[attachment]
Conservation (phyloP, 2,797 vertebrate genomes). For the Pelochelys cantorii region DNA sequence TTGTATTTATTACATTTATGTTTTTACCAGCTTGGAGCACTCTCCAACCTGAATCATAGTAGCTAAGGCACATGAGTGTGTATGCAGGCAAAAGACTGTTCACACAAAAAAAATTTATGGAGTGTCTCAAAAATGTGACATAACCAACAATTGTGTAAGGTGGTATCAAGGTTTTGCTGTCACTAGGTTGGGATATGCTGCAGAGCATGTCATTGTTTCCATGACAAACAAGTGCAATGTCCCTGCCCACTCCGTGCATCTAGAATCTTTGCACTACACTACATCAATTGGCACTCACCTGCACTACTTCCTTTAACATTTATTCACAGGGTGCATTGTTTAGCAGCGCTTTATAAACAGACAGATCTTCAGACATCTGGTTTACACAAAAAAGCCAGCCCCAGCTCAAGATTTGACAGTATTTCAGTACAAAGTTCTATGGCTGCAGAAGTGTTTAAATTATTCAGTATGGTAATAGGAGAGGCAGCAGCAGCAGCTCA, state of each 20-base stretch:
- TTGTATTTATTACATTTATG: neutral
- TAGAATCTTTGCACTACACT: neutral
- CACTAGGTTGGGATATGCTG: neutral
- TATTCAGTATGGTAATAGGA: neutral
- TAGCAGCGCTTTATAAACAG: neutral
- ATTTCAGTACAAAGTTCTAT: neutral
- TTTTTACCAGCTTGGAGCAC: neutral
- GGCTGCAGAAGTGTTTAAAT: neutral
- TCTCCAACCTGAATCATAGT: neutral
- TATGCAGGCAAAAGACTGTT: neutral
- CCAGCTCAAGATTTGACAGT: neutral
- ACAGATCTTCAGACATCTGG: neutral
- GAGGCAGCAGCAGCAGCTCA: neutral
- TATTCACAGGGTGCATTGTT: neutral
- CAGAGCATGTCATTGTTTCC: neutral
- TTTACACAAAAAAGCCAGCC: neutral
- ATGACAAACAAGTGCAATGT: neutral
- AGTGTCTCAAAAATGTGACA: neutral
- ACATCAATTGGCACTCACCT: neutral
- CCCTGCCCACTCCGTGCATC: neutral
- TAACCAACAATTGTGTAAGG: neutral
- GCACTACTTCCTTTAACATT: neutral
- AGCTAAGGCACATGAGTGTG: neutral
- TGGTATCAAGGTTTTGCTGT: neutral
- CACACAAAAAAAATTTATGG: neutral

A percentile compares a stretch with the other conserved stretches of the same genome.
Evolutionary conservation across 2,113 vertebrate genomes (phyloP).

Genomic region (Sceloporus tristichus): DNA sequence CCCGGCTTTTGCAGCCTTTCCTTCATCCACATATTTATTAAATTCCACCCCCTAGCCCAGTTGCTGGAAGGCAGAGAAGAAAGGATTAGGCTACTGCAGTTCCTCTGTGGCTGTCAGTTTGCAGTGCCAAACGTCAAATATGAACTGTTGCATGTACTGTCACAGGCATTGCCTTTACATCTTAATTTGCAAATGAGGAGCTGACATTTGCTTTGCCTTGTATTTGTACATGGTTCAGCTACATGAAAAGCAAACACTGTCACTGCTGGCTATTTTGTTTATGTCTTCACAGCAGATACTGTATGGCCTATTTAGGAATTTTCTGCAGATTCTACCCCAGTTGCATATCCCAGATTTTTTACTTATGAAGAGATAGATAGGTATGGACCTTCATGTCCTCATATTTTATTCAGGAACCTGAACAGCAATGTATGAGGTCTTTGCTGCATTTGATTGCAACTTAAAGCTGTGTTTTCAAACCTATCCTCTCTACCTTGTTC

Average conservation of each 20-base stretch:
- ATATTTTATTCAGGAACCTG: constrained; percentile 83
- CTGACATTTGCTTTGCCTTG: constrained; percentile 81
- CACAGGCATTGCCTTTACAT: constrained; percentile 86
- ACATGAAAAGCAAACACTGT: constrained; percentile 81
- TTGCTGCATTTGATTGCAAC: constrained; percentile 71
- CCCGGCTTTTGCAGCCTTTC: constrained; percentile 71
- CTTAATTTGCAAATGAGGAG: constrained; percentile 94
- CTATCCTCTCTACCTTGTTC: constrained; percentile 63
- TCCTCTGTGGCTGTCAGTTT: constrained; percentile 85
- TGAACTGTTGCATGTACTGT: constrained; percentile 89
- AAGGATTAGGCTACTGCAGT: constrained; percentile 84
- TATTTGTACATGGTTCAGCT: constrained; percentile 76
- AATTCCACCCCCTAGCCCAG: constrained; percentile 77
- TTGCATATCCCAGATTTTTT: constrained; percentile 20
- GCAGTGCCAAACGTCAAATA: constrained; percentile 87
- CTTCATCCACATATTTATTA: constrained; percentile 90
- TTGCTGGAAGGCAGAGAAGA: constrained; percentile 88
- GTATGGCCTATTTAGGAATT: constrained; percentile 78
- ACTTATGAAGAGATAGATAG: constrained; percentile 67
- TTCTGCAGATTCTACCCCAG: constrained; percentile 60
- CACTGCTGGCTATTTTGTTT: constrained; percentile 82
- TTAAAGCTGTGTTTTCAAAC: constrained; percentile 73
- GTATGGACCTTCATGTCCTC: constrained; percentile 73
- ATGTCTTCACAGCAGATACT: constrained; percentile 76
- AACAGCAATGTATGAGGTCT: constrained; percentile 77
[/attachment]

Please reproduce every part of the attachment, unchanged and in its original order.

Conservation (phyloP, 2,797 vertebrate genomes). For the Pelochelys cantorii region DNA sequence TTGTATTTATTACATTTATGTTTTTACCAGCTTGGAGCACTCTCCAACCTGAATCATAGTAGCTAAGGCACATGAGTGTGTATGCAGGCAAAAGACTGTTCACACAAAAAAAATTTATGGAGTGTCTCAAAAATGTGACATAACCAACAATTGTGTAAGGTGGTATCAAGGTTTTGCTGTCACTAGGTTGGGATATGCTGCAGAGCATGTCATTGTTTCCATGACAAACAAGTGCAATGTCCCTGCCCACTCCGTGCATCTAGAATCTTTGCACTACACTACATCAATTGGCACTCACCTGCACTACTTCCTTTAACATTTATTCACAGGGTGCATTGTTTAGCAGCGCTTTATAAACAGACAGATCTTCAGACATCTGGTTTACACAAAAAAGCCAGCCCCAGCTCAAGATTTGACAGTATTTCAGTACAAAGTTCTATGGCTGCAGAAGTGTTTAAATTATTCAGTATGGTAATAGGAGAGGCAGCAGCAGCAGCTCA, state of each 20-base stretch:
- TTGTATTTATTACATTTATG: neutral
- TAGAATCTTTGCACTACACT: neutral
- CACTAGGTTGGGATATGCTG: neutral
- TATTCAGTATGGTAATAGGA: neutral
- TAGCAGCGCTTTATAAACAG: neutral
- ATTTCAGTACAAAGTTCTAT: neutral
- TTTTTACCAGCTTGGAGCAC: neutral
- GGCTGCAGAAGTGTTTAAAT: neutral
- TCTCCAACCTGAATCATAGT: neutral
- TATGCAGGCAAAAGACTGTT: neutral
- CCAGCTCAAGATTTGACAGT: neutral
- ACAGATCTTCAGACATCTGG: neutral
- GAGGCAGCAGCAGCAGCTCA: neutral
- TATTCACAGGGTGCATTGTT: neutral
- CAGAGCATGTCATTGTTTCC: neutral
- TTTACACAAAAAAGCCAGCC: neutral
- ATGACAAACAAGTGCAATGT: neutral
- AGTGTCTCAAAAATGTGACA: neutral
- ACATCAATTGGCACTCACCT: neutral
- CCCTGCCCACTCCGTGCATC: neutral
- TAACCAACAATTGTGTAAGG: neutral
- GCACTACTTCCTTTAACATT: neutral
- AGCTAAGGCACATGAGTGTG: neutral
- TGGTATCAAGGTTTTGCTGT: neutral
- CACACAAAAAAAATTTATGG: neutral

A percentile compares a stretch with the other conserved stretches of the same genome.
Evolutionary conservation across 2,113 vertebrate genomes (phyloP).

Genomic region (Sceloporus tristichus): DNA sequence CCCGGCTTTTGCAGCCTTTCCTTCATCCACATATTTATTAAATTCCACCCCCTAGCCCAGTTGCTGGAAGGCAGAGAAGAAAGGATTAGGCTACTGCAGTTCCTCTGTGGCTGTCAGTTTGCAGTGCCAAACGTCAAATATGAACTGTTGCATGTACTGTCACAGGCATTGCCTTTACATCTTAATTTGCAAATGAGGAGCTGACATTTGCTTTGCCTTGTATTTGTACATGGTTCAGCTACATGAAAAGCAAACACTGTCACTGCTGGCTATTTTGTTTATGTCTTCACAGCAGATACTGTATGGCCTATTTAGGAATTTTCTGCAGATTCTACCCCAGTTGCATATCCCAGATTTTTTACTTATGAAGAGATAGATAGGTATGGACCTTCATGTCCTCATATTTTATTCAGGAACCTGAACAGCAATGTATGAGGTCTTTGCTGCATTTGATTGCAACTTAAAGCTGTGTTTTCAAACCTATCCTCTCTACCTTGTTC

Average conservation of each 20-base stretch:
- ATATTTTATTCAGGAACCTG: constrained; percentile 83
- CTGACATTTGCTTTGCCTTG: constrained; percentile 81
- CACAGGCATTGCCTTTACAT: constrained; percentile 86
- ACATGAAAAGCAAACACTGT: constrained; percentile 81
- TTGCTGCATTTGATTGCAAC: constrained; percentile 71
- CCCGGCTTTTGCAGCCTTTC: constrained; percentile 71
- CTTAATTTGCAAATGAGGAG: constrained; percentile 94
- CTATCCTCTCTACCTTGTTC: constrained; percentile 63
- TCCTCTGTGGCTGTCAGTTT: constrained; percentile 85
- TGAACTGTTGCATGTACTGT: constrained; percentile 89
- AAGGATTAGGCTACTGCAGT: constrained; percentile 84
- TATTTGTACATGGTTCAGCT: constrained; percentile 76
- AATTCCACCCCCTAGCCCAG: constrained; percentile 77
- TTGCATATCCCAGATTTTTT: constrained; percentile 20
- GCAGTGCCAAACGTCAAATA: constrained; percentile 87
- CTTCATCCACATATTTATTA: constrained; percentile 90
- TTGCTGGAAGGCAGAGAAGA: constrained; percentile 88
- GTATGGCCTATTTAGGAATT: constrained; percentile 78
- ACTTATGAAGAGATAGATAG: constrained; percentile 67
- TTCTGCAGATTCTACCCCAG: constrained; percentile 60
- CACTGCTGGCTATTTTGTTT: constrained; percentile 82
- TTAAAGCTGTGTTTTCAAAC: constrained; percentile 73
- GTATGGACCTTCATGTCCTC: constrained; percentile 73
- ATGTCTTCACAGCAGATACT: constrained; percentile 76
- AACAGCAATGTATGAGGTCT: constrained; percentile 77